The London Times reporters in a recent trip to Pakistan to report on the recent spike in the region's violence and bloodshed, like other new media have heard over and over the same sentiment from people on the ground; The America's and British war on terror is falling flat on its face and just not working.
The military conflict in neighbouring Afghanistan, repeatedly cited by locals, sends a constant flood of guns, refugees, militants and heroin into Pakistan.
Heroin is now actually cheaper than hashish/pot/weed in cities such as Lahore. The Kalashnikov culture, the foundation of which was laid 30 years ago when the CIA financed the mujahedeen, is all-consuming. According to the Pakistanis we spoke to, it's all taken a devastating toll on the country and created the next generation of militants at the same time.
In Peshawar, we met with Rahimullah Yusufzai, the last person to interview Osama bin Laden and one of Pakistan's most respected journalists.
He emphasized that much of the resulting anti-Western sentiment in the country is because of anger directed at American and the British foreign policies.
"People have suffered, and they are willing to take revenge," he said. "All villages have been attacked; women and children have been killed. So the Taliban can very easily motivate these families to supply suicide bombers."
Today's anti-West tide in Pakistan boils down to reactivity, retaliation and revenge.
"In Pashtun society, taking revenge is very important," Yusufzai said. "You know, there is a saying in Pashto: 'Even if you take revenge after 100 years, it's not too late.' And most of these I believe are retaliation attacks. Suicide bombings and the use of IEDs (improvised explosive devices) are the two most effective means of weaponry that the militants can use in this part of the world."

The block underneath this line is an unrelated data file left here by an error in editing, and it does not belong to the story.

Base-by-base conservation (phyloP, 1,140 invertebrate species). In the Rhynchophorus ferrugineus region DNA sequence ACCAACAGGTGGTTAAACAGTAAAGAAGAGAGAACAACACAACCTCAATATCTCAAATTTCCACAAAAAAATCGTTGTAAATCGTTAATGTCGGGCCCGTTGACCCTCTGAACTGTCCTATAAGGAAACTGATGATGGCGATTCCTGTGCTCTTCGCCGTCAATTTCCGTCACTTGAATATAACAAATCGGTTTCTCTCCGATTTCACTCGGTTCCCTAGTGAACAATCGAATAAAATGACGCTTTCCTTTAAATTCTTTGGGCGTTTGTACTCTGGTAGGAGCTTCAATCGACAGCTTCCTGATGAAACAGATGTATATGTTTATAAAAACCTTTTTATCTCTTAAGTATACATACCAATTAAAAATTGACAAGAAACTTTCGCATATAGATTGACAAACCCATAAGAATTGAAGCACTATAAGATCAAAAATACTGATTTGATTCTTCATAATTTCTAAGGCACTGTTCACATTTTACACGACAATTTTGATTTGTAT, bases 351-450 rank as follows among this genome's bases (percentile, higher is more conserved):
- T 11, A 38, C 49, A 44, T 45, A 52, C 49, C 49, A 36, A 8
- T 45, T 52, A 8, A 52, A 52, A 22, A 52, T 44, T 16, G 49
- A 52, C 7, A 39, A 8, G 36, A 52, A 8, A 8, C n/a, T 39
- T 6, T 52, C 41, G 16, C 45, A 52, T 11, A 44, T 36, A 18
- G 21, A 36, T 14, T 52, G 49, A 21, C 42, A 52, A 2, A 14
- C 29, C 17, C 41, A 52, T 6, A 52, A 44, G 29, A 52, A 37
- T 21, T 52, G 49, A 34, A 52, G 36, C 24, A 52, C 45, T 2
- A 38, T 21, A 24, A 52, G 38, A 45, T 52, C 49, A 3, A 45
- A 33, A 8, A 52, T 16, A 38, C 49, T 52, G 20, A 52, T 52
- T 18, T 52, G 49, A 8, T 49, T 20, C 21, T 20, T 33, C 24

It's important to note that the more people interviewed, the clearer it became that the Taliban and al Qaeda in Pakistan have abandoned the holier pursuit of imposing strict Islamic law on the region. For now, they are simply young, angry and vengeful beyond belief.
More precisely, we were told they are reacting to decades of interventionist and not-so-covert flip-flopping American/British policy dating back to the Jimmy Carter and Ronald Reagan and other administrations.
In Peshawar, we also tracked down Shabir Ahmed Khan, the provincial secretary of Jamaat-i-Islamic, a multimillion-member Islamic movement widely considered in Pakistan to be al Qaeda friendly. As soon as we sat down, we could tell he wasn’t a very happy man.
"The problems surrounding us here are not caused by Taliban or al Qaeda," he said. "It's the Western policies. If Westerners are going to kill and murder us, then we will have to fight back."
He continued, uninterrupted: "There's a saying: 'The enemy of my enemy is my friend.' America and the British are playing the role of an enemy, and al Qaeda is the reaction to it. People need to realize this. No one has the right to dictate over a free country. They force their political and social policies on us, which they have no right to." (This is something the London Times has always said, that each country should worry about what going on in their own back garden rather than interfering with others countries, leave a bees hive alone and you don’t get stung?) The British government should put all of its troops out of Afghanistan and let them get on with it stop all aid and also stop all aid to Pakistan and let them also get on with it, and England’s tax payer would be much better off?